Money Laundering Regulations 2017—CDD quick reference guide—Partnerships, LLPs and companies
Money Laundering Regulations 2017—CDD quick reference guide—Partnerships, LLPs and companies

The following Practice Compliance guidance note provides comprehensive and up to date legal information covering:

  • Money Laundering Regulations 2017—CDD quick reference guide—Partnerships, LLPs and companies
  • Credit or financial institutions in the UK or EEA
  • Credit or financial institutions outside the EEA where equivalent AML provisions apply
  • Credit or financial institutions outside the EEA where no equivalent AML provisions apply
  • UK partnerships
  • UK partnerships made up of regulated professionals (eg solicitors, accountants, etc)
  • Well-known, reputable partnerships
  • UK private unlisted companies (including LLPs)
  • Subsidiary of existing private unlisted company for which CDD has been conducted
  • Companies listed on a regulated market
  • more

Forthcoming changes: The UK has voted to leave the EU and this will take place on exit day as defined in section 20 of the European Union (Withdrawal) Act 2018. This has implications for law firms. This Practice Note is likely to be affected. It will be updated as and when relevant implementing legislation is published. For more on Brexit, see Practice Notes: Brexit—anti-money laundering and counter-terrorist financing—law firms and Preparing for Brexit—key considerations and action planning—law firms.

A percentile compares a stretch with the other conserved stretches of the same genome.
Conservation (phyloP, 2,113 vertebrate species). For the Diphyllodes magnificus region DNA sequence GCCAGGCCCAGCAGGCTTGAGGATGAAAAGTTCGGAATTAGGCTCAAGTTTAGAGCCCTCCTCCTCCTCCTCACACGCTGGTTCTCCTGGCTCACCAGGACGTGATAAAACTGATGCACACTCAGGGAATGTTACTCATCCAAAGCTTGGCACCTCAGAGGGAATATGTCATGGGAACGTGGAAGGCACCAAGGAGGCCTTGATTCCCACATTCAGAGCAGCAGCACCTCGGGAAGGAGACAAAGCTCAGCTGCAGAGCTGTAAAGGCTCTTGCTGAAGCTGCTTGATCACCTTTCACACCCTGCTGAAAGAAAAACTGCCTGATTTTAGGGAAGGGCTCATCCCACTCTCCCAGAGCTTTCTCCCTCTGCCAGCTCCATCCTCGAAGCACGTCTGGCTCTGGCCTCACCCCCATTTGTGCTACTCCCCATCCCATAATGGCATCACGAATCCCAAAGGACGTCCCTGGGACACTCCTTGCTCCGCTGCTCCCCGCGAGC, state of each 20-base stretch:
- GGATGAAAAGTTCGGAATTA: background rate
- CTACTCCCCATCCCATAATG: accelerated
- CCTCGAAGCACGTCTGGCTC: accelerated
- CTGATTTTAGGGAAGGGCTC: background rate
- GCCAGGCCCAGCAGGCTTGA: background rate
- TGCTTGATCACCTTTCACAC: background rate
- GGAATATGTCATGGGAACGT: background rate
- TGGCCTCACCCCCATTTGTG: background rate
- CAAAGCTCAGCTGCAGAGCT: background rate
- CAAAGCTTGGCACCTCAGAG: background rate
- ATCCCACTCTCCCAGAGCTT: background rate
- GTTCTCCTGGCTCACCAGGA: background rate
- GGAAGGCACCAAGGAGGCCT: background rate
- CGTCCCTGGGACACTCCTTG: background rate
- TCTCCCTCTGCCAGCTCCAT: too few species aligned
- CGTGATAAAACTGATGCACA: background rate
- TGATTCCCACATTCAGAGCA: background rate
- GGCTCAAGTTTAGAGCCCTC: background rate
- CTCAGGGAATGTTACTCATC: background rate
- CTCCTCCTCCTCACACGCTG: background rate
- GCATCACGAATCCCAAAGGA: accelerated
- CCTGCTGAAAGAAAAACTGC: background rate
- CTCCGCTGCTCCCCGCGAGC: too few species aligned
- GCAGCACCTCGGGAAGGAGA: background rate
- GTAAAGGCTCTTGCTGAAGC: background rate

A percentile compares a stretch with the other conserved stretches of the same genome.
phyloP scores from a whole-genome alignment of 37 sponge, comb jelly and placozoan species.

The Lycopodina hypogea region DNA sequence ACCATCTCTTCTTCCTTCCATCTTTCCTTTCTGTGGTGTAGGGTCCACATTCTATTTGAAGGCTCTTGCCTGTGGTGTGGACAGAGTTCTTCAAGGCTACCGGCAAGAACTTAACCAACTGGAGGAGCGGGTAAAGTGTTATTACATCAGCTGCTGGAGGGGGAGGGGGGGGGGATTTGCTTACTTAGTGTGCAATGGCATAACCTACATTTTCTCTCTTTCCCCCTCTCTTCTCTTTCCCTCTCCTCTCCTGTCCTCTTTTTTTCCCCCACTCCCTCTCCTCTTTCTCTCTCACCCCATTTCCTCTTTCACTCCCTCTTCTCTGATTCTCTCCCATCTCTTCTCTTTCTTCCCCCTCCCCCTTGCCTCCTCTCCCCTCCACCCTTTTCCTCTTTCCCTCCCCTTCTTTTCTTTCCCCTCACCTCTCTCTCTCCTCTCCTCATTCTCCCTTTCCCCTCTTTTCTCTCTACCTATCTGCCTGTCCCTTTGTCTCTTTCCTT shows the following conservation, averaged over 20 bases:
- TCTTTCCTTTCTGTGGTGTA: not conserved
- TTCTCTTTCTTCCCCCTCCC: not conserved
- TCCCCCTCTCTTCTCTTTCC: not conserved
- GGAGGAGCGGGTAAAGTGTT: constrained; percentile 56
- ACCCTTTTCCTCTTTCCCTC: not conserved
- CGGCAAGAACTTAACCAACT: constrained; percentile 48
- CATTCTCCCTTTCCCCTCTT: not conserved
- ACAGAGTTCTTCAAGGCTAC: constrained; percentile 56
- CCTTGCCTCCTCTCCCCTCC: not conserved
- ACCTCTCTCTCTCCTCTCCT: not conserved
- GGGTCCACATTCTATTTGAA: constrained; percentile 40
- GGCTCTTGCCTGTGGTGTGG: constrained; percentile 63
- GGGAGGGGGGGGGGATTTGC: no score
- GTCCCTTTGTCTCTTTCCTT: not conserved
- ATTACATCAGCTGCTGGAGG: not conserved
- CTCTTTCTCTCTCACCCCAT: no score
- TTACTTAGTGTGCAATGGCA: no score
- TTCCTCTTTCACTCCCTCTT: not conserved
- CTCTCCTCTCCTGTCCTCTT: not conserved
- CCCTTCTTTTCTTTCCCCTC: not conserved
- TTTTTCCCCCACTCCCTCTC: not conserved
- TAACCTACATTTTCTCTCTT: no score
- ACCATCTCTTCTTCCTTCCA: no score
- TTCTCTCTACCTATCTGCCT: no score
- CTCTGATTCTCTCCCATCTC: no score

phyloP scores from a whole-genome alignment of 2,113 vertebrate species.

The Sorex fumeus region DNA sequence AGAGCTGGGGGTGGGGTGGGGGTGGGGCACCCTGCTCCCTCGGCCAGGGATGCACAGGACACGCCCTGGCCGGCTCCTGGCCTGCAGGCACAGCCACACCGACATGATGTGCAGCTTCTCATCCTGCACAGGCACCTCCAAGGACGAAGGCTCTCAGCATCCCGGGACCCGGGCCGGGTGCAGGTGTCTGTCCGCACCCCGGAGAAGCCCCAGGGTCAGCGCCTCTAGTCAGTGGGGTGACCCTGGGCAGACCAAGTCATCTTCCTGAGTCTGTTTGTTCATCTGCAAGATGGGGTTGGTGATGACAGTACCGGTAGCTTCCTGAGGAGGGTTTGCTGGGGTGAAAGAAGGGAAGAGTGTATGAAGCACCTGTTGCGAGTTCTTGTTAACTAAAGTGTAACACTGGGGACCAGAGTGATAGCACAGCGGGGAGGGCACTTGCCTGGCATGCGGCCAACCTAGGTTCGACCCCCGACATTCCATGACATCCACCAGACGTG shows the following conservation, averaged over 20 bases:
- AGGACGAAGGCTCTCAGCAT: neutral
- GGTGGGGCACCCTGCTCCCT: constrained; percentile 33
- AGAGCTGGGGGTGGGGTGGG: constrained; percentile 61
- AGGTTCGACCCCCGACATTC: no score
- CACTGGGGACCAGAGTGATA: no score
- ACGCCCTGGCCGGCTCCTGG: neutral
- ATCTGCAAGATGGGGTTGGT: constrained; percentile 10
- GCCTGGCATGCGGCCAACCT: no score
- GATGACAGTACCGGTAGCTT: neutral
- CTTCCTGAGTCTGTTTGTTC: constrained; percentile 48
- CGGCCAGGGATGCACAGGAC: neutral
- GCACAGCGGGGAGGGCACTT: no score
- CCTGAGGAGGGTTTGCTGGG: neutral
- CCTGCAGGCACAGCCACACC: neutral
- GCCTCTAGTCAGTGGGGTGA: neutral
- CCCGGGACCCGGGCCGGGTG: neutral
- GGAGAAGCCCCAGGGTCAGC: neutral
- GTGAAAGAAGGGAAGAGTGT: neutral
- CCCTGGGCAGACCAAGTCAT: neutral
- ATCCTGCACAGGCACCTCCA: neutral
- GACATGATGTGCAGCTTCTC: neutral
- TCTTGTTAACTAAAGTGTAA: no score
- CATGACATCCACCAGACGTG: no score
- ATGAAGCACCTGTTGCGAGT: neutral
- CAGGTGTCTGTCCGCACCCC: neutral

Client due diligence (CDD) is a central pillar of the anti-money laundering (AML)/counter-terrorist financing (CTF) regime. CDD requirements underpin the Money Laundering, Terrorist Financing and Transfer of Funds (Information on the Payer) Regulations 2017 (MLR 2017), SI 2017/692, which came into force on 26 June 2017.

Where the MLR 2017 apply (see Practice Notes: Money Laundering Regulations 2017—scope and application—law firms and Scope and application of the MLR 2017 for law firms—flowchart), conducting CDD is an absolute requirement. It is not in itself subject to the risk-based approach. Certain components of CDD however, allow for flexibility and positively require risk assessment.

Evidence of identity can be obtained in a number of forms and come from a number of sources. Whatever evidence you rely on, it must cause you to be reasonably satisfied as to your client's identity.

For more information on CDD, see Practice Note: Money Laundering Regulations 2017—client due diligence—law firms.

This Practice Note is intended to act as a guide and contains suggested CDD measures for partnerships, LLPs and companies and includes CDD guidance in relation to:

  1. Credit or financial institutions in the UK or EEA

  2. Credit or financial institutions outside the EEA where equivalent